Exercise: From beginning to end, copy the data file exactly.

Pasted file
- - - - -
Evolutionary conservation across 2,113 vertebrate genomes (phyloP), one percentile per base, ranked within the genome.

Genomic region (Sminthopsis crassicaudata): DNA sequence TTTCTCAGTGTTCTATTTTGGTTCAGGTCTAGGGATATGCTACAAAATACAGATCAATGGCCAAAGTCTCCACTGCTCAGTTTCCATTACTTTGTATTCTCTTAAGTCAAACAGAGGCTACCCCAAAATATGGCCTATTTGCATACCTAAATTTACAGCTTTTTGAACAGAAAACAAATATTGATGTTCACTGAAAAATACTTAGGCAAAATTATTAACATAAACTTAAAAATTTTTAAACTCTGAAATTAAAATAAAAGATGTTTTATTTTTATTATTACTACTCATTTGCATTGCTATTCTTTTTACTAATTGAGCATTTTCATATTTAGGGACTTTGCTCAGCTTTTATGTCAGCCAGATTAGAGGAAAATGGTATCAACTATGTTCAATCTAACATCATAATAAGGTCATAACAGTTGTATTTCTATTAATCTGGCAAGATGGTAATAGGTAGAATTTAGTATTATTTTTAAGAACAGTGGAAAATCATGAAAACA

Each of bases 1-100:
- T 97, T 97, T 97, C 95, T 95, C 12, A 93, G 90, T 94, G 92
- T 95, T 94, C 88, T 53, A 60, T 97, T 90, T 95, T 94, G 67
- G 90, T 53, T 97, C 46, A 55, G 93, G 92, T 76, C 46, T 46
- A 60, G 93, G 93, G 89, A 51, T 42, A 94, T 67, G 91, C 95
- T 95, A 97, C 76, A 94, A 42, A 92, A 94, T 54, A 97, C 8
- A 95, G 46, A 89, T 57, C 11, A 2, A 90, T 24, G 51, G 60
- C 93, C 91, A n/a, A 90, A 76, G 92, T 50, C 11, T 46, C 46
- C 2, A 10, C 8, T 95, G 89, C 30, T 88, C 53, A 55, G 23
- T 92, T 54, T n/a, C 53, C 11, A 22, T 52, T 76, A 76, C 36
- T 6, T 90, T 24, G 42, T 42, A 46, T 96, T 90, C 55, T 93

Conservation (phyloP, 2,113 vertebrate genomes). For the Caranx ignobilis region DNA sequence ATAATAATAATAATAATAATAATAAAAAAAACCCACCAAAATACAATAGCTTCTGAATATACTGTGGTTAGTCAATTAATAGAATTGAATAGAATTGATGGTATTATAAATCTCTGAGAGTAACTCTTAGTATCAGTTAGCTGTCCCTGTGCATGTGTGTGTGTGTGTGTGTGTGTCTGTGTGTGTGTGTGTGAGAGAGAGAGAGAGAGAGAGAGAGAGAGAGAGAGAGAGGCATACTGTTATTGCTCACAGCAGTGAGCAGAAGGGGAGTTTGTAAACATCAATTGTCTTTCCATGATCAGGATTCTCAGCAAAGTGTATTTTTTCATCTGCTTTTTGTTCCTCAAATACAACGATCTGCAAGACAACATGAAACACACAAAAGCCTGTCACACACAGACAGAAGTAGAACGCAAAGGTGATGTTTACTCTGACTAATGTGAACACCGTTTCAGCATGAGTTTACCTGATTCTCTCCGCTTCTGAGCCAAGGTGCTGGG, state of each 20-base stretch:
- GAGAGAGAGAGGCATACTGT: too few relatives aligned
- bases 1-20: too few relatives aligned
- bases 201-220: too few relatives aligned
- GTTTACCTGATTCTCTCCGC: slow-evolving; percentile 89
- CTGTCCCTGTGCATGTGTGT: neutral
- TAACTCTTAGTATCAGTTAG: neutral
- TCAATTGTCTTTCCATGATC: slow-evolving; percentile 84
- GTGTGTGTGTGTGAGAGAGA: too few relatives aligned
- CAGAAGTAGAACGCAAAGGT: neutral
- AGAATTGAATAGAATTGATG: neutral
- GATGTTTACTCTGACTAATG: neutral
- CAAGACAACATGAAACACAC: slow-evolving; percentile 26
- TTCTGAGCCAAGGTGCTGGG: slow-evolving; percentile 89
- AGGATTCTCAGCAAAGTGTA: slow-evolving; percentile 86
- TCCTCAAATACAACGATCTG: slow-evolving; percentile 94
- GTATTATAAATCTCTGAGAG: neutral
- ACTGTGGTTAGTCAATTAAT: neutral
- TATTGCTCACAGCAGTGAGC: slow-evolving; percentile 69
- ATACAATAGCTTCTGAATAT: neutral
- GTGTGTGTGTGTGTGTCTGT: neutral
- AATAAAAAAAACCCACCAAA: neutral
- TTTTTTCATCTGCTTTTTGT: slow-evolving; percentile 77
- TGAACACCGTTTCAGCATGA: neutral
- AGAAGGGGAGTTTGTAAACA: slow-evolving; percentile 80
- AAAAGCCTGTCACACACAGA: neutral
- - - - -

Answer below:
Evolutionary conservation across 2,113 vertebrate genomes (phyloP), one percentile per base, ranked within the genome.

Genomic region (Sminthopsis crassicaudata): DNA sequence TTTCTCAGTGTTCTATTTTGGTTCAGGTCTAGGGATATGCTACAAAATACAGATCAATGGCCAAAGTCTCCACTGCTCAGTTTCCATTACTTTGTATTCTCTTAAGTCAAACAGAGGCTACCCCAAAATATGGCCTATTTGCATACCTAAATTTACAGCTTTTTGAACAGAAAACAAATATTGATGTTCACTGAAAAATACTTAGGCAAAATTATTAACATAAACTTAAAAATTTTTAAACTCTGAAATTAAAATAAAAGATGTTTTATTTTTATTATTACTACTCATTTGCATTGCTATTCTTTTTACTAATTGAGCATTTTCATATTTAGGGACTTTGCTCAGCTTTTATGTCAGCCAGATTAGAGGAAAATGGTATCAACTATGTTCAATCTAACATCATAATAAGGTCATAACAGTTGTATTTCTATTAATCTGGCAAGATGGTAATAGGTAGAATTTAGTATTATTTTTAAGAACAGTGGAAAATCATGAAAACA

Each of bases 1-100:
- T 97, T 97, T 97, C 95, T 95, C 12, A 93, G 90, T 94, G 92
- T 95, T 94, C 88, T 53, A 60, T 97, T 90, T 95, T 94, G 67
- G 90, T 53, T 97, C 46, A 55, G 93, G 92, T 76, C 46, T 46
- A 60, G 93, G 93, G 89, A 51, T 42, A 94, T 67, G 91, C 95
- T 95, A 97, C 76, A 94, A 42, A 92, A 94, T 54, A 97, C 8
- A 95, G 46, A 89, T 57, C 11, A 2, A 90, T 24, G 51, G 60
- C 93, C 91, A n/a, A 90, A 76, G 92, T 50, C 11, T 46, C 46
- C 2, A 10, C 8, T 95, G 89, C 30, T 88, C 53, A 55, G 23
- T 92, T 54, T n/a, C 53, C 11, A 22, T 52, T 76, A 76, C 36
- T 6, T 90, T 24, G 42, T 42, A 46, T 96, T 90, C 55, T 93

Conservation (phyloP, 2,113 vertebrate genomes). For the Caranx ignobilis region DNA sequence ATAATAATAATAATAATAATAATAAAAAAAACCCACCAAAATACAATAGCTTCTGAATATACTGTGGTTAGTCAATTAATAGAATTGAATAGAATTGATGGTATTATAAATCTCTGAGAGTAACTCTTAGTATCAGTTAGCTGTCCCTGTGCATGTGTGTGTGTGTGTGTGTGTGTCTGTGTGTGTGTGTGTGAGAGAGAGAGAGAGAGAGAGAGAGAGAGAGAGAGAGAGGCATACTGTTATTGCTCACAGCAGTGAGCAGAAGGGGAGTTTGTAAACATCAATTGTCTTTCCATGATCAGGATTCTCAGCAAAGTGTATTTTTTCATCTGCTTTTTGTTCCTCAAATACAACGATCTGCAAGACAACATGAAACACACAAAAGCCTGTCACACACAGACAGAAGTAGAACGCAAAGGTGATGTTTACTCTGACTAATGTGAACACCGTTTCAGCATGAGTTTACCTGATTCTCTCCGCTTCTGAGCCAAGGTGCTGGG, state of each 20-base stretch:
- GAGAGAGAGAGGCATACTGT: too few relatives aligned
- bases 1-20: too few relatives aligned
- bases 201-220: too few relatives aligned
- GTTTACCTGATTCTCTCCGC: slow-evolving; percentile 89
- CTGTCCCTGTGCATGTGTGT: neutral
- TAACTCTTAGTATCAGTTAG: neutral
- TCAATTGTCTTTCCATGATC: slow-evolving; percentile 84
- GTGTGTGTGTGTGAGAGAGA: too few relatives aligned
- CAGAAGTAGAACGCAAAGGT: neutral
- AGAATTGAATAGAATTGATG: neutral
- GATGTTTACTCTGACTAATG: neutral
- CAAGACAACATGAAACACAC: slow-evolving; percentile 26
- TTCTGAGCCAAGGTGCTGGG: slow-evolving; percentile 89
- AGGATTCTCAGCAAAGTGTA: slow-evolving; percentile 86
- TCCTCAAATACAACGATCTG: slow-evolving; percentile 94
- GTATTATAAATCTCTGAGAG: neutral
- ACTGTGGTTAGTCAATTAAT: neutral
- TATTGCTCACAGCAGTGAGC: slow-evolving; percentile 69
- ATACAATAGCTTCTGAATAT: neutral
- GTGTGTGTGTGTGTGTCTGT: neutral
- AATAAAAAAAACCCACCAAA: neutral
- TTTTTTCATCTGCTTTTTGT: slow-evolving; percentile 77
- TGAACACCGTTTCAGCATGA: neutral
- AGAAGGGGAGTTTGTAAACA: slow-evolving; percentile 80
- AAAAGCCTGTCACACACAGA: neutral